Ile-Ife is in the Osun State of western Nigeria and is the headquarters of Ife Central Local Government Area. In the poorest sections, where the study will take place, most houses are mud and many residents work in the informal economy.
Our collaborating partner in Ile-Ife is Obafemi Awolowo University.
Adesegun Fatusi, Primary Investigator
Adesegun Fatusi is a Professor of Community Health and the Director of the Population and Reproductive Health Programme (PRHP) and the Institute of Public Health (IPH), both in the College of Health Sciences, Obafemi Awolowo University (OAU), Ile-Ife, Nigeria. He is also a Consultant Public Health Physician to the Obafemi Awolowo University Teaching Hospitals Complex, Ile-Ife, Nigeria. A public health physician by training, Prof. Fatusi has published widely in peer-review journals on public health issues of priority to the African population. His major interest is in the areas of adolescent health & development, reproductive health epidemiology, and public health leadership. From 2002 to 2008, Prof. Fatusi was the Programme Coordinator for the partnership programme between OAU and the Bill and Melinda Gates Institute for Population and Reproductive Health, Johns Hopkins Bloomberg School of Public Health, Baltimore, USA. By 2009, the partnership metamorphosed to Population and Reproductive Health Programme (PRHP), with Prof. Fatusi as the Director. PRHP is actively involved in translational research, reproductive health advocacy, and community-level services, and works in partnership with several development agencies.
Prof. Fatusi is well known beyond academic and medical circles; aside from playing frontline role with regards to national public health research initiatives, he has also been actively involved in policy development and population-level programming at national and sub-national levels in Nigeria since the mid-1990s. Prior to his academic career, he worked as a Technical Advisor to UNFPA-supported National Reproductive Health Sub-programme. He has been serving as the Chair of Nigeria’s national technical advisory body on adolescent health and development issues – the National Adolescent Health Working Group – since 2006. He also serves on the board of several development-focused non-governmental organisations, and has worked as a consultant to several international development agencies, including UNFPA, UNICEF, WHO, and USAID. Prof. Fatusi will be the site-PI for the GEAS implementation in Nigeria. Contact Prof. Fatusi.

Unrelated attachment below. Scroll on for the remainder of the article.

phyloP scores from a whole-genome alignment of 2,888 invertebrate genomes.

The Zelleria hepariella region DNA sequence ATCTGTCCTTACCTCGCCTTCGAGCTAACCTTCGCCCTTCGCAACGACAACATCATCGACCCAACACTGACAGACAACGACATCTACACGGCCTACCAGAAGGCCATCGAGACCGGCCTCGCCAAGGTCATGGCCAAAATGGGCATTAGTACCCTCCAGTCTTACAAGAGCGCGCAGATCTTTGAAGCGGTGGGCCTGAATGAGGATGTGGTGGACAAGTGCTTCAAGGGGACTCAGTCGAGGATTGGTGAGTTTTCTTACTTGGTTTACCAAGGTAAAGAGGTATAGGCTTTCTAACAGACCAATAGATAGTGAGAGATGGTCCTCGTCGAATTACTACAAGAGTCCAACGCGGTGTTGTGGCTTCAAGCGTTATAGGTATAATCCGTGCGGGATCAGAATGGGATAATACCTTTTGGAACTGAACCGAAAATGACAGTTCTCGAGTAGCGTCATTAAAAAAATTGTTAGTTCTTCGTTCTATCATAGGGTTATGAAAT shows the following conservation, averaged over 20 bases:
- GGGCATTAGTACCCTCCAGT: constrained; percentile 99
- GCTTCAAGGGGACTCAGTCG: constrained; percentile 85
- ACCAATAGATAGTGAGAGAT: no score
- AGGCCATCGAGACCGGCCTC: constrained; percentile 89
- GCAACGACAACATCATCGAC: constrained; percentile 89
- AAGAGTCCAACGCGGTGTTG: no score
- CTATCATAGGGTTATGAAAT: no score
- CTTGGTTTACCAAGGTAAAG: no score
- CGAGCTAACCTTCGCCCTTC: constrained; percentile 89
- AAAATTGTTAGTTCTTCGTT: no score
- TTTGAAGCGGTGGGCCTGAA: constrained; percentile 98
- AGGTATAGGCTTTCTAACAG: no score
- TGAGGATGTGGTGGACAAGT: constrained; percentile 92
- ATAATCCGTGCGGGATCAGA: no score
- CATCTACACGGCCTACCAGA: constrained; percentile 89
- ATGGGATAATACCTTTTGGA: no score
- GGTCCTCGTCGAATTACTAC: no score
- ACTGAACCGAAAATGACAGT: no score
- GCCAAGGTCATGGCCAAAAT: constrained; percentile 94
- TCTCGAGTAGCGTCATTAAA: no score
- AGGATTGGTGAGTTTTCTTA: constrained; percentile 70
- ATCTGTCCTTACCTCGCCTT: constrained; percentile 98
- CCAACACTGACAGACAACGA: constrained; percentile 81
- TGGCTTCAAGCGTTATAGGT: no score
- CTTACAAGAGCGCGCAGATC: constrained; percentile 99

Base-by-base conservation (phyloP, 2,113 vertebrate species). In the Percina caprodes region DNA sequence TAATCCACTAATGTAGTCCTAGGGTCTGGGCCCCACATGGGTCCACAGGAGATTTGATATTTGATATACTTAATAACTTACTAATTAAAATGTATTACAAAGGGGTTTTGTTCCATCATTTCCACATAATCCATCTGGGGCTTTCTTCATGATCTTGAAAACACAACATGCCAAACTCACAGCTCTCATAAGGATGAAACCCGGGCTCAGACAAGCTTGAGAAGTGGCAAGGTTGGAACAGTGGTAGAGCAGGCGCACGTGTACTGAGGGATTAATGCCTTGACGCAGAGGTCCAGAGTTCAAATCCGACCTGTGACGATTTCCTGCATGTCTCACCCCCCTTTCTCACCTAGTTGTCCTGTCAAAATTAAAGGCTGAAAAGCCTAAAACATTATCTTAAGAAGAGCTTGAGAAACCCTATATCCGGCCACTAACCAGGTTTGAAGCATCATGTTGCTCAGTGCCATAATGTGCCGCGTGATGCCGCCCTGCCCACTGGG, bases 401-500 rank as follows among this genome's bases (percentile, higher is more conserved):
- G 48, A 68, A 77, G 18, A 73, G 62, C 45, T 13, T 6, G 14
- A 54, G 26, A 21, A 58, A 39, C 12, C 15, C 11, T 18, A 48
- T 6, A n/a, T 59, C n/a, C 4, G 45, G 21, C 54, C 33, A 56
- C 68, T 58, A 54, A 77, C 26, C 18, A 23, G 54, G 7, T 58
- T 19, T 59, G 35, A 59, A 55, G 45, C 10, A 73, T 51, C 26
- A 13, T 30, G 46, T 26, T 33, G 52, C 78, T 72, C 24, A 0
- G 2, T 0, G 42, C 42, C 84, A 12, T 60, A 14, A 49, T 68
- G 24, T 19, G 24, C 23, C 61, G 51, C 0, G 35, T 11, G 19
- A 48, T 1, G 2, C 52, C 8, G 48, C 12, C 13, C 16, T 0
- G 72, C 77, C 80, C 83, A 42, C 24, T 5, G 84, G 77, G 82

Bamidele Bello, Field Coordinator
Bamidele Bello has background in public health and nutrition with more than five years of professional experience and administrative considerations in project management and organizational development in the area of human nutrition, reproductive health, and maternal and child health programs aided by multilateral and bilateral agencies. She has participated in local and national development programs in Nigeria: The National Training Manual and Clinical Protocol for the Health and Development of Adolescent and Young People in Nigeria, and the National Training Manual on Peer-to-Peer Youth Health Education. As an intern with WHO, she has been involved in preparation and tracking of budgets for programmes, implementation of child health programmes in Northern Nigeria, and providing technical support to the Federal Ministry of Health on issues related to nutrition, maternal and child health. She was also involved in the adaptation of the IMCI- HIV and AIDS complementary course material. As a young research fellow with the Population and Reproductive Health Programme (PRHP), Obafemi Awolowo University (OAU), Nigeria, her responsibilities include technical and administrative management of research projects and management of partnership relation with the Federal Ministry of Health and external organizations in implementing community health intervention programmes. Dele will be the field coordinator for the Nigerian site. She has been involved in the Global Early Adolescent Study since the inception of the study; she coordinated the preliminary focus group discussions held with adolescents and significant others (parents/guardians and teachers) in 2012.